The recent run-up in the stock market, which began when QE2 was first announced, certainly argues against the no growth impact view. What forces generally drive interest rates higher? In general (but not always), interest rate rise for:
- increases in the rate of economic growth;
- higher levels of actual or expected future inflation; and
- monetary tightening.
I don't want this post to be a substantial debate about the direction inflation is going to go, because economists really don't know the answer with much certainty at present. Instead, let me provide you with something to reflect on concerning the speculation by the media that interest rates are rising very sharply -- it is called historical perspective.
The chart shows the 10-year government bond rate since the late 1980s (click to enlarge this image). First thing to note: the value on the right must be divided by 10 to get the actual interest rate. So the most recent value, 30.0, really means a rate of 3.0%.
As this graph shows, while the 10-year bond rate has recently increased, it is very far below either historical values (the high was 8.25% in 1991) and the trend value at present (6.3%).
|Recent Interest Rate Increases Have Been Exaggerated by the Media|
Is the recent increase something to be worried about? Rates are still extremely low by historical standards at the present time.
So, how likely is it that this rate will jump and approach its current trend value or higher? The way you should approach this is to ask what it would take for this to occur. Don't merely assume that it will occur. In other words, critique what you hear from the media.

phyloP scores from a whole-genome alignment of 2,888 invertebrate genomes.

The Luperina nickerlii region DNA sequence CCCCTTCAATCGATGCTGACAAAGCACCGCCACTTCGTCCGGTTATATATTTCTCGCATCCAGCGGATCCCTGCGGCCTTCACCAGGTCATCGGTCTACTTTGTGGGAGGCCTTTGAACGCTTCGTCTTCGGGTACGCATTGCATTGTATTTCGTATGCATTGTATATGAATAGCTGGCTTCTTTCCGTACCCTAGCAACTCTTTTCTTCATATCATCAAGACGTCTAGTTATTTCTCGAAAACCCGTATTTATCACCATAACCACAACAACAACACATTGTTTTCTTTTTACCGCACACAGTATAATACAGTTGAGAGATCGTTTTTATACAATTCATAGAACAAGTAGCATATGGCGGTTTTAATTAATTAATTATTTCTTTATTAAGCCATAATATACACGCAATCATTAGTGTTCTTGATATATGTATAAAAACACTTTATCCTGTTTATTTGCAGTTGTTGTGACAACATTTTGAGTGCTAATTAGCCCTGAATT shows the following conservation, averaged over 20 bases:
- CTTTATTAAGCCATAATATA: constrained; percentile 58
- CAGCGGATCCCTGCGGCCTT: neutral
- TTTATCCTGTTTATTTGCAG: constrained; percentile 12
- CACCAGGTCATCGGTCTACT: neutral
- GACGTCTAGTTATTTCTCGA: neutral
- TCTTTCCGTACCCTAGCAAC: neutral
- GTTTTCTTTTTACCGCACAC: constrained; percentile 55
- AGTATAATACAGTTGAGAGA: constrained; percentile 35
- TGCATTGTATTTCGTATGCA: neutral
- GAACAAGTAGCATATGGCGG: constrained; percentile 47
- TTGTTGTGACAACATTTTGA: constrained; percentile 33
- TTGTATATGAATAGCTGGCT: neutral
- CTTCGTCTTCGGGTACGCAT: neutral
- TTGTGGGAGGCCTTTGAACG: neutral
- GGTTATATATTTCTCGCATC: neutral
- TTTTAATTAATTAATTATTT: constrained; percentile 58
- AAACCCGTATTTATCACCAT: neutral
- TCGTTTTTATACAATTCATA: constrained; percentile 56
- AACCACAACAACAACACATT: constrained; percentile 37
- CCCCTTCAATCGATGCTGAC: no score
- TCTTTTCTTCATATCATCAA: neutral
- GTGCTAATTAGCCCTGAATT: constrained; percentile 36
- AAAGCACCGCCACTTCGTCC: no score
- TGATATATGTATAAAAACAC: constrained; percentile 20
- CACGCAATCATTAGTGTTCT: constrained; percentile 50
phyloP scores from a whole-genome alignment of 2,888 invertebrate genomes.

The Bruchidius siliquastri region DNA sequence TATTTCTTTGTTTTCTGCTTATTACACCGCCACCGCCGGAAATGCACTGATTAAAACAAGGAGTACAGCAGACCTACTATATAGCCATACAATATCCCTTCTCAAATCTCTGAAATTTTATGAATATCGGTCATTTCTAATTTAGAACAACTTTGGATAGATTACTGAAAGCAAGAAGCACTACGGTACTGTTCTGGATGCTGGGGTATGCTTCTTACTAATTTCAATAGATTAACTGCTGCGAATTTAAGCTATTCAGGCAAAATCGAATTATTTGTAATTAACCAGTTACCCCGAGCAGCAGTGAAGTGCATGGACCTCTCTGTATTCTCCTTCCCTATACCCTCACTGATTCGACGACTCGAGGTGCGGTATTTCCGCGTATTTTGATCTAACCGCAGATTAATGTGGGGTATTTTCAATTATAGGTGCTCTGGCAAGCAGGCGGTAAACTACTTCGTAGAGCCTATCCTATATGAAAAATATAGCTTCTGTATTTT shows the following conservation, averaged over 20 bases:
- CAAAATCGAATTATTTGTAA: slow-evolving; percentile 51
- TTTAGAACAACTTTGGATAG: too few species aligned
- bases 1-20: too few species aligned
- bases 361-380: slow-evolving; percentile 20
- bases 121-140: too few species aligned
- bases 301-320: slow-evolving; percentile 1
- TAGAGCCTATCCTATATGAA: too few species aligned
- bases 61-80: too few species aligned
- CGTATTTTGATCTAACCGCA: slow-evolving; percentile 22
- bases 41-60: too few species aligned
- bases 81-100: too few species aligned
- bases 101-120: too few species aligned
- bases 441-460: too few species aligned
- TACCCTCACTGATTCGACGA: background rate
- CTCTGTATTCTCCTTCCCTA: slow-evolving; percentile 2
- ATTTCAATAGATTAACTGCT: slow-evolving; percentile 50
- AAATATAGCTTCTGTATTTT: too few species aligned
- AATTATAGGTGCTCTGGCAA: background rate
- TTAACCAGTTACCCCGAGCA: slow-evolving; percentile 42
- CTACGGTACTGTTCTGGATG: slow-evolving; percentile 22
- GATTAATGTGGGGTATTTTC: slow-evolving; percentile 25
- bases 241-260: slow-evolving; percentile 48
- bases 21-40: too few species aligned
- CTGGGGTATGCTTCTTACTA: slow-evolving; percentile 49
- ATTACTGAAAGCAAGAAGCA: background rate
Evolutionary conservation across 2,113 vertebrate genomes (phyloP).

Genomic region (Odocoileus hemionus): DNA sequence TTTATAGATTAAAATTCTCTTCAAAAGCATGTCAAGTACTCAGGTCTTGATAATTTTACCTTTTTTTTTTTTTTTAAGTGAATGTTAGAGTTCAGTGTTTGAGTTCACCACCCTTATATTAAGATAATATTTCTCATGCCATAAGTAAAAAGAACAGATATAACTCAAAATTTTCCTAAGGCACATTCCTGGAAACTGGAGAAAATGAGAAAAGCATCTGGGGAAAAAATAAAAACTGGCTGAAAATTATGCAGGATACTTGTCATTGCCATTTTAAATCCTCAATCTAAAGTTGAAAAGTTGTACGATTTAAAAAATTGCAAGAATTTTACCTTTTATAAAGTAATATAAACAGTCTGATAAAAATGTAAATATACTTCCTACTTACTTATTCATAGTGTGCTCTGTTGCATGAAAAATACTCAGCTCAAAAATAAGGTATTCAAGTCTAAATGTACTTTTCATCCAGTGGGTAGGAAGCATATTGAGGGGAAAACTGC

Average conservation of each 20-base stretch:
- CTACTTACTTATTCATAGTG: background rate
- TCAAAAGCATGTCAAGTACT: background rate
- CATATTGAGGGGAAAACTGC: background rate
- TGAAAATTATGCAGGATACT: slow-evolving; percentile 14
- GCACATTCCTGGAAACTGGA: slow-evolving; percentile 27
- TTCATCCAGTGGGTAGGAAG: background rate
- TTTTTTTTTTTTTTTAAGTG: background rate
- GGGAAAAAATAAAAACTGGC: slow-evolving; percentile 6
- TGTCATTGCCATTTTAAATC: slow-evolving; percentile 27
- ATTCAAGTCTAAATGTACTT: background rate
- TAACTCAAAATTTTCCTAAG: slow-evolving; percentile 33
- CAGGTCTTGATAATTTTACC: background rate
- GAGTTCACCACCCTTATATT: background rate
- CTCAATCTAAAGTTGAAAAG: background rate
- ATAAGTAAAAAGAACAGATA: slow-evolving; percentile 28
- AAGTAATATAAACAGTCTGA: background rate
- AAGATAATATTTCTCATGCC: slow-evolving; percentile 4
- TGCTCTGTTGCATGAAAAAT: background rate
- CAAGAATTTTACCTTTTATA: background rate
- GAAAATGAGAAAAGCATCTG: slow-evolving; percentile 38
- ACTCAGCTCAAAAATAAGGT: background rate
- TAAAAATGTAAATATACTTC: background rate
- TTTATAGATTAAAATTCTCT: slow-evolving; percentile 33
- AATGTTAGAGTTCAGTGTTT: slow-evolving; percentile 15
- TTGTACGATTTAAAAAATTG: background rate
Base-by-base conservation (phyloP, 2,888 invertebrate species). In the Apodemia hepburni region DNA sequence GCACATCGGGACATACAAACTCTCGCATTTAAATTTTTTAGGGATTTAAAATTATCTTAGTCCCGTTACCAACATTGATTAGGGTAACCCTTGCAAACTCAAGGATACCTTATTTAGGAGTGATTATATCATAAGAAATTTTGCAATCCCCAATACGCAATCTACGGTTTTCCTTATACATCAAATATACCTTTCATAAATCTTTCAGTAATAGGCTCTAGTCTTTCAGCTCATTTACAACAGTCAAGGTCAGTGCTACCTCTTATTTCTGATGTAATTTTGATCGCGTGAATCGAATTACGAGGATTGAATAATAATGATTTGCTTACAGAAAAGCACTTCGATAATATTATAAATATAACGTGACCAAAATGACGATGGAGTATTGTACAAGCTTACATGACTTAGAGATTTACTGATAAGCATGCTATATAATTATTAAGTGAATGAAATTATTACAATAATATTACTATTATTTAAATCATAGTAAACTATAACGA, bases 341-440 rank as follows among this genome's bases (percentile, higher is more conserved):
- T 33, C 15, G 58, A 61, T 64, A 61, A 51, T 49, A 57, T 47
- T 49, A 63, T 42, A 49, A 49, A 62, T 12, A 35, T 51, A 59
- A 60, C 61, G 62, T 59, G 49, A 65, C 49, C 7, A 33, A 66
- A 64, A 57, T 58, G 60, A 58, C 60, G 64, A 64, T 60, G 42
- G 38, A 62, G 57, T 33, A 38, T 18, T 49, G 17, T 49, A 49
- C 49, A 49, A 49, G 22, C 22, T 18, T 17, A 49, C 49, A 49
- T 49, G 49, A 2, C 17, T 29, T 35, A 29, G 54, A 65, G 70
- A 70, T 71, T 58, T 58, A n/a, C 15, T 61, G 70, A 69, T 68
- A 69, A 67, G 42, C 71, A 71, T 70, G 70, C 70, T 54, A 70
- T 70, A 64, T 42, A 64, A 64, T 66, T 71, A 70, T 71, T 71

Thus, dramatic increases in economic growth or inflation would be required for this to occur, using the three factors above, since monetary policy isn't about to tighten any time soon. I think it is safe to say that the US is not about to move in hyper drive when it comes to economic growth. We are very likely stuck in the 2-3% growth range for some time to come. Will inflation take off? While it is true that the US dollar has weakened somewhat since QE2 began, which causes commodity prices to move higher (this is why gas prices are now at or above $3 per gallon, for example), this by itself isn't enough to fuel a large increase in inflation. Economic strength in developing countries (like China, India, and Brazil) is a major contributor to rising commodity prices, given the recent changes in the value of the US dollar.
The recent increase in the 10-year government bond interest rate is thus related to the acceleration of economic growth -- in both the US (note the improving economic statistics recently) and in developing economies. Recent increases in commodity prices are inflationary. But for inflation to be impacted, these price increases would have to continue through time. Weakness in Europe and Japan will moderate inflation pressure in the coming months, as will ongoing productivity growth, which provides employers with a cushion as input costs are pushed higher by rising commodity prices. Can recent rates of increase in economic growth be sustained here and in developing countries? That remains to be seen.
Persons (and the media) in the US often don't think globally. They attempt to explain everything in terms of what is currently happening in the US. If you want to grasp what is really going on with many important economic variables, like interest rates, it is necessary to consider a global context and several different but related markets. Welcome to the new world!